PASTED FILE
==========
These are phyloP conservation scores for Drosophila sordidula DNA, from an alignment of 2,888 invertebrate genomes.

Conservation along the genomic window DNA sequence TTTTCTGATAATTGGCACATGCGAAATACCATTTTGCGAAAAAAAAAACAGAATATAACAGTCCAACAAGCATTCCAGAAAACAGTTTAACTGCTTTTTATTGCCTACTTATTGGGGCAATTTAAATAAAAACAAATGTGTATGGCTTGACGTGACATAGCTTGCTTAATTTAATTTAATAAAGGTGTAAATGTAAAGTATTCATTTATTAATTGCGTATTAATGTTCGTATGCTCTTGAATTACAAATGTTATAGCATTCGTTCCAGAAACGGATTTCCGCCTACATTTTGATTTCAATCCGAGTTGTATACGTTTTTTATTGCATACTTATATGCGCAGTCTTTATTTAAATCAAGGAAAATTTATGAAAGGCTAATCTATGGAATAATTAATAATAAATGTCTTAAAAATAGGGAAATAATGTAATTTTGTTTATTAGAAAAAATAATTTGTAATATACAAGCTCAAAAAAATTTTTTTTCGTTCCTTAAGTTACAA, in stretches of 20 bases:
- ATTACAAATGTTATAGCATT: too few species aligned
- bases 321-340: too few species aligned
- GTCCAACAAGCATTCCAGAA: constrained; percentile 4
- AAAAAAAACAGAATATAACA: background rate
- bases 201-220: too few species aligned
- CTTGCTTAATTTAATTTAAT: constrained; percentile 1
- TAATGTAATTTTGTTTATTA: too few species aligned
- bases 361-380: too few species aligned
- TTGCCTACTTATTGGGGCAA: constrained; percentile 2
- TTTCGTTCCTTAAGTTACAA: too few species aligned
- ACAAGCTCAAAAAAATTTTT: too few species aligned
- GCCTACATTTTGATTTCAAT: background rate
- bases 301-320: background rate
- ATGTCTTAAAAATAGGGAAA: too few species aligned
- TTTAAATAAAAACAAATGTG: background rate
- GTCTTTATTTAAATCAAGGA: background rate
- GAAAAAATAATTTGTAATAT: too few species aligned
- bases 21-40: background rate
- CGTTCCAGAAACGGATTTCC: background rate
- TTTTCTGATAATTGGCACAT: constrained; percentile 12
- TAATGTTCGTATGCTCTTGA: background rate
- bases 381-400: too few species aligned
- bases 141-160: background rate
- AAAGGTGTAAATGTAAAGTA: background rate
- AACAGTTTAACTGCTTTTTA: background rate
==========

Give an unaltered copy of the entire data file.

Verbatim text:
These are phyloP conservation scores for Drosophila sordidula DNA, from an alignment of 2,888 invertebrate genomes.

Conservation along the genomic window DNA sequence TTTTCTGATAATTGGCACATGCGAAATACCATTTTGCGAAAAAAAAAACAGAATATAACAGTCCAACAAGCATTCCAGAAAACAGTTTAACTGCTTTTTATTGCCTACTTATTGGGGCAATTTAAATAAAAACAAATGTGTATGGCTTGACGTGACATAGCTTGCTTAATTTAATTTAATAAAGGTGTAAATGTAAAGTATTCATTTATTAATTGCGTATTAATGTTCGTATGCTCTTGAATTACAAATGTTATAGCATTCGTTCCAGAAACGGATTTCCGCCTACATTTTGATTTCAATCCGAGTTGTATACGTTTTTTATTGCATACTTATATGCGCAGTCTTTATTTAAATCAAGGAAAATTTATGAAAGGCTAATCTATGGAATAATTAATAATAAATGTCTTAAAAATAGGGAAATAATGTAATTTTGTTTATTAGAAAAAATAATTTGTAATATACAAGCTCAAAAAAATTTTTTTTCGTTCCTTAAGTTACAA, in stretches of 20 bases:
- ATTACAAATGTTATAGCATT: too few species aligned
- bases 321-340: too few species aligned
- GTCCAACAAGCATTCCAGAA: constrained; percentile 4
- AAAAAAAACAGAATATAACA: background rate
- bases 201-220: too few species aligned
- CTTGCTTAATTTAATTTAAT: constrained; percentile 1
- TAATGTAATTTTGTTTATTA: too few species aligned
- bases 361-380: too few species aligned
- TTGCCTACTTATTGGGGCAA: constrained; percentile 2
- TTTCGTTCCTTAAGTTACAA: too few species aligned
- ACAAGCTCAAAAAAATTTTT: too few species aligned
- GCCTACATTTTGATTTCAAT: background rate
- bases 301-320: background rate
- ATGTCTTAAAAATAGGGAAA: too few species aligned
- TTTAAATAAAAACAAATGTG: background rate
- GTCTTTATTTAAATCAAGGA: background rate
- GAAAAAATAATTTGTAATAT: too few species aligned
- bases 21-40: background rate
- CGTTCCAGAAACGGATTTCC: background rate
- TTTTCTGATAATTGGCACAT: constrained; percentile 12
- TAATGTTCGTATGCTCTTGA: background rate
- bases 381-400: too few species aligned
- bases 141-160: background rate
- AAAGGTGTAAATGTAAAGTA: background rate
- AACAGTTTAACTGCTTTTTA: background rate